I was really impressed by the paper as this study shows that the two unique methods of protein engineering with noncanonical amino acids can be quite easily combined in one single in vivo expression experiment. Nowadays, the reassignment of sense codons allows the global substitution of natural amino acids by noncanonical analogues resulting in proteins that are modified at multiple positions to alter overall protein properties. Additionally, it is possible to use orthogonal aminoacyl-tRNA synthetase pairs to co-translationally incorporate noncanonical amino acids site-specifically in response to stop codons. Budisa and Hoesl used the above mentioned supplementation-based incorporation method (SPI) along with this stop codon suppression strategy (SCS) to express modified model proteins. Aside from the global substitution of natural proline and methionine by 4S-fluoroproline and norleucine, respectively, they site-specifically introduced the aromatic photo-crosslinking amino acid p-benzoyl-phenylalanine. Although this strategy needs to be further optimized, the combination of SPI and SCS in one single experiment represents a very promising and straightforward method to combine different beneficial features of noncanonical amino acids at multiple positions and site-specifically in one single protein (Prof. Andreas Marx, University of Konstanz).



In Vivo Double and Triple Labeling of Proteins Using Synthetic Amino Acids


Article links


The oxidation of Met-residues sets off a fatal structural change in the human prion protein

Figure 1. Oxidation of methionine residues and conformation of the prion protein.

In spite of the huge amount of literature on prion proteins available to date little is known about the initial event leading to its misfolding. The moderately hydrophobic canonical amino acid methionine usually stabilizes α-helices in proteins. However its oxidized form, methionine-sulfoxide is hydrophilic and has a higher preference for β-sheets. If the oxidative stress within the cell is sufficiently high to oxidize certain methionine side chains within the prion protein, at least one portion of protein´s α-helices is converted into β-sheet structures.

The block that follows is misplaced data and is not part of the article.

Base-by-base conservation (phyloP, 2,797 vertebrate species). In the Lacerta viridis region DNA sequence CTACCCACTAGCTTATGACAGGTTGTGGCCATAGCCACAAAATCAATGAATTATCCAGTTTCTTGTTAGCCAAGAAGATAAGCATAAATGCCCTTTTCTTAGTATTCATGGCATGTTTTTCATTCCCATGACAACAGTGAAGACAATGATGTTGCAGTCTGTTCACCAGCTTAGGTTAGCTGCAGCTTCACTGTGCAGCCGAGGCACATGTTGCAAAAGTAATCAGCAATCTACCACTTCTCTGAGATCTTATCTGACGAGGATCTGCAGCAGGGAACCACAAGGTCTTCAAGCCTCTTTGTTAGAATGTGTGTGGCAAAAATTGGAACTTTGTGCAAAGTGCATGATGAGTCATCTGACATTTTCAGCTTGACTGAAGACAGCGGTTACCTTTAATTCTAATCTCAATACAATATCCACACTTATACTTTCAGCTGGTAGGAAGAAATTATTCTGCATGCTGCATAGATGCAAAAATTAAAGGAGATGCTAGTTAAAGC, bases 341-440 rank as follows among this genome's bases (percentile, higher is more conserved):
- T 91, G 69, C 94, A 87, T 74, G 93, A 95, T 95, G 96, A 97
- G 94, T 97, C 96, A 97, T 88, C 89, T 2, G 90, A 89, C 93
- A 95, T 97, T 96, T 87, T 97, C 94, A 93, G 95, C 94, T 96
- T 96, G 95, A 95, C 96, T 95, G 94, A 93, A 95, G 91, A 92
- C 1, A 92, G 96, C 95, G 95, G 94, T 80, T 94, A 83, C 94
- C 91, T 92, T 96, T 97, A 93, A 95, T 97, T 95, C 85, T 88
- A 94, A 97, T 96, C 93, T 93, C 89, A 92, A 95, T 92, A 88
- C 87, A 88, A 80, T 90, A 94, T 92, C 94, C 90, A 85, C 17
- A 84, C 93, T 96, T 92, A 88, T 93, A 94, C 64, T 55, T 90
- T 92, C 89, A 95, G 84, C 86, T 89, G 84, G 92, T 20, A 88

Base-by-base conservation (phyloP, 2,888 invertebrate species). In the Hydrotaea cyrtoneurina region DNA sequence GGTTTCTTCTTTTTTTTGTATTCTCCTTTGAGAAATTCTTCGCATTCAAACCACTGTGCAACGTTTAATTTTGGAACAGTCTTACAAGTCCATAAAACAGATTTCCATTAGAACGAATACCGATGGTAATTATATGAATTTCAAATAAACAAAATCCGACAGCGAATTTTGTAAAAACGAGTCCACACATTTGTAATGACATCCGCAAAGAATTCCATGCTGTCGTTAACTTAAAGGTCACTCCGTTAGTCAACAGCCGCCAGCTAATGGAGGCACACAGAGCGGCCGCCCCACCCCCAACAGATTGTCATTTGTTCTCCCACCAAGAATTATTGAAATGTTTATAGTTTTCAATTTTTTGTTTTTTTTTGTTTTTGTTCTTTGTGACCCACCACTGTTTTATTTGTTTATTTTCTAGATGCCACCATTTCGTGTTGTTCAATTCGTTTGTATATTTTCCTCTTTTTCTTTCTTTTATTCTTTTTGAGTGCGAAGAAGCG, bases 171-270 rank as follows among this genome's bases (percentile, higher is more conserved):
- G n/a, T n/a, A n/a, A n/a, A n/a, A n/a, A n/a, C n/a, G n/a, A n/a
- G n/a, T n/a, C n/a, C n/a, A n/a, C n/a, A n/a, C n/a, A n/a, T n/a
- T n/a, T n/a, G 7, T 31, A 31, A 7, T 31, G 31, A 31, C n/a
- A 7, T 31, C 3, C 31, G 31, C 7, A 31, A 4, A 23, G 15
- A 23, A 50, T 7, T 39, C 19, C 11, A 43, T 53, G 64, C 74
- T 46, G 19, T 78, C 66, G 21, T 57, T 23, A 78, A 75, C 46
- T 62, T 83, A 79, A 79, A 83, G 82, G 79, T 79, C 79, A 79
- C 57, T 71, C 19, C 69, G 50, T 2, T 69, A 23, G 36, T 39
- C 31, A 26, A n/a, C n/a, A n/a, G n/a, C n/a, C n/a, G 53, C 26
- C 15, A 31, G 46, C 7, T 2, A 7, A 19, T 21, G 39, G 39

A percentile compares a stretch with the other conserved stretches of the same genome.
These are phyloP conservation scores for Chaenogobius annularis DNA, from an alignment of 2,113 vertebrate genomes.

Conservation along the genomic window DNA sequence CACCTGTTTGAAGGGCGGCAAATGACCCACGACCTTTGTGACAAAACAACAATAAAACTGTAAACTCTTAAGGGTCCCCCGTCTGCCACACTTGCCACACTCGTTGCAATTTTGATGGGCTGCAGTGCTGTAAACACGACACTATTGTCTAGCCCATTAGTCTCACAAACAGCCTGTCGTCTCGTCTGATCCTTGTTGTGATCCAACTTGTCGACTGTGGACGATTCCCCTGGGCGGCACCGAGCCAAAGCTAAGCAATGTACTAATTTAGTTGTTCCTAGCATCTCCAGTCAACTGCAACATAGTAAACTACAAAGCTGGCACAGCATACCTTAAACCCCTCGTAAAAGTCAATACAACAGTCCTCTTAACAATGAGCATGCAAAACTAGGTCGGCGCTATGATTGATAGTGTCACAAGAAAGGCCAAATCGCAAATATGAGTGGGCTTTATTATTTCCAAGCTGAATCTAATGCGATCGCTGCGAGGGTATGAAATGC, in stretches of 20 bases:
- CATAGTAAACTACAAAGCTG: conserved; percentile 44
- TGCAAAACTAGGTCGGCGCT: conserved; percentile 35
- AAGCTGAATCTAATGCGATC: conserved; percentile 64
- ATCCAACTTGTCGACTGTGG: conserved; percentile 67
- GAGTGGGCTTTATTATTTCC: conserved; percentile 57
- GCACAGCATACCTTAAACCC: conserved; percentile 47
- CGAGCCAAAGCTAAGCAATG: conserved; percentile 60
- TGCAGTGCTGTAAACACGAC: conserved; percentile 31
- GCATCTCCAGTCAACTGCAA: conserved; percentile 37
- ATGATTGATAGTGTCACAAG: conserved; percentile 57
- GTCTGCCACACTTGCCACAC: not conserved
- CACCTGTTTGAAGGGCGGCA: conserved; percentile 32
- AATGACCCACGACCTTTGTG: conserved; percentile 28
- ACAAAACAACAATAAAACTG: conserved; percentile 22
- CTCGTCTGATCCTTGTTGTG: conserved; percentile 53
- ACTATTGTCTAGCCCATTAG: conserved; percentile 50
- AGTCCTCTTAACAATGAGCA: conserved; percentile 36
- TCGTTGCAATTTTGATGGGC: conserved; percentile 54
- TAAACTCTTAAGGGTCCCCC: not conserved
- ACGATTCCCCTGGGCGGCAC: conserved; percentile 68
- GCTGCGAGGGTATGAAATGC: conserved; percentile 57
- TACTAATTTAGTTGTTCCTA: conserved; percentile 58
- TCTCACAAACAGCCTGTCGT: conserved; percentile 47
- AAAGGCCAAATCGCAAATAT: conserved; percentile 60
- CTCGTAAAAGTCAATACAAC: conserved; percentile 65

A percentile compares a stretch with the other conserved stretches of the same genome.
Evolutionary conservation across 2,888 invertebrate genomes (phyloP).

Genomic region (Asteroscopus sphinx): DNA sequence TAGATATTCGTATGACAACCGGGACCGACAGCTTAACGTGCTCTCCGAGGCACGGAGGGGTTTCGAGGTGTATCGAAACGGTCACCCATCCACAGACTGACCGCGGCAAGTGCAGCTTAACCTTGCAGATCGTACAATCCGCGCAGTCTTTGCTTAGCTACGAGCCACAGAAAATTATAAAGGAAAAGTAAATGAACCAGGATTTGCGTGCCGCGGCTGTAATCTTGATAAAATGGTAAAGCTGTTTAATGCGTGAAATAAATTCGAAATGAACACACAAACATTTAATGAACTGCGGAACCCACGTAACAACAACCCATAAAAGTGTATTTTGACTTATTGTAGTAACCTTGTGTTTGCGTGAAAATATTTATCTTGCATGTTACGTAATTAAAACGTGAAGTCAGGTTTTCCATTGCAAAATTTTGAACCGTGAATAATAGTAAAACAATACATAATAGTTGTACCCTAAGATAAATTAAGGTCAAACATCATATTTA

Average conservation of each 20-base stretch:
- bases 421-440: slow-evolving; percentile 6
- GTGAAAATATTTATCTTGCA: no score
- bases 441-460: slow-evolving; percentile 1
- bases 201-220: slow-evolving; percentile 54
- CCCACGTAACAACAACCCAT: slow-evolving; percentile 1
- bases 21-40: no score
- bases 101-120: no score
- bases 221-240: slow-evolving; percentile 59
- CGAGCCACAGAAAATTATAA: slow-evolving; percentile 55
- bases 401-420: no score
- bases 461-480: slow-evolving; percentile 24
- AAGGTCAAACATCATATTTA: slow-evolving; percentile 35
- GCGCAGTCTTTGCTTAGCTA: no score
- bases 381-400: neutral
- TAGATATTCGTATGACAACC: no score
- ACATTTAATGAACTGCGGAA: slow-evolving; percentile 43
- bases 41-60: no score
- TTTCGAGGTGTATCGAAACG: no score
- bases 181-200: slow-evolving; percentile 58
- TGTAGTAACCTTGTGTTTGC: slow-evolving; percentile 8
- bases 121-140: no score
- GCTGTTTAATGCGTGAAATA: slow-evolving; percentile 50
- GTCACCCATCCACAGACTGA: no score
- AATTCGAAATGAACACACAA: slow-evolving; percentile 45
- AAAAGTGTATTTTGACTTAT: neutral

Figure 2. Chemical model to study the nature of ?-helix to ?-sheet conversion in prion protein structure

By expanding the genetic code of the AUG triplet with extremely hydrophobic norleucine and extermely hydrophilic metoxinine it is possible to arrest physiologically and pathologically relevant conformational states of the prion protein. In this way we have a kind of Yin and Yang states reflecting two extreme conditions: One prion that mimics the stable, reduced form and one in which all methionine side chains are oxidized. The norleucine variant resulted in an α-helix richt protein that lacks the in vitro aggregation of the parent protein. In contrast, the methoxinine variant resulted in a β-sheet rich protein with strong aggregation tendency.
These extreme conformational states are usually not amenable in animal models nor with peptide fragments. This experimental approach might be highly relevant to study neurodegenerative as well as other aging-related diseases (i. e. Alzheimer and Parkinson).

Wolschner, C., Giese, A., Kretzschmar, H., Huber, R., Moroder, L. and Budisa, N. (2009). Design of anti- and pro-aggregation variants to assess the effects of methionine oxidation in human prion protein. Proc. Natl. Acad. Sci. USA. Early Edition (April 2009), DOI: 10.1073/PNAS.0902688106.

Article links



Our long-term goal is the in vivo expression of intrinsically colored proteins without the need for further posttranslational modification or chemical functionalization by externally added reagents. Biocompatible azaindoles/azatryptophans as optical probes represent almost ideal isosteric substitues for natural tryptophan in cellular proteins. To overcome the limits of the traditionally used 7-azaindole/7-azatryptophan, we have substituted the single tryptophan residue in human annexin A5 by 4- and 5-azatryptophan in Trp-auxotropic Escherichia coli cells. Both cells and proteins with these fluorophores possess intrinsic blue fluorescence detectable upon routine UV irradiations. We identified 4-azaindole as a superior optical probe due to its pronounced Stokes-shift of ~130 nm, its significantly higher quantum yield in aqueous buffers and its enhanced quencingresistance. 4-Azaindoles´s intracellular metabolic transformation into 4-azatryptophan coupled with high yield incorporation into proteins is the most straightforward method for the conversion of naturally colorless proteins and cells into their blue counterparts from amino acid precursors.

Lephtien, S., Hoesl, M. G., Merkel, L. and Budisa, N. (2008). Azatryptophans endow proteins with intrinsic blue fluorescence. Proc. Natl. Acad. Sci. USA.[epub ahead of print].

Article links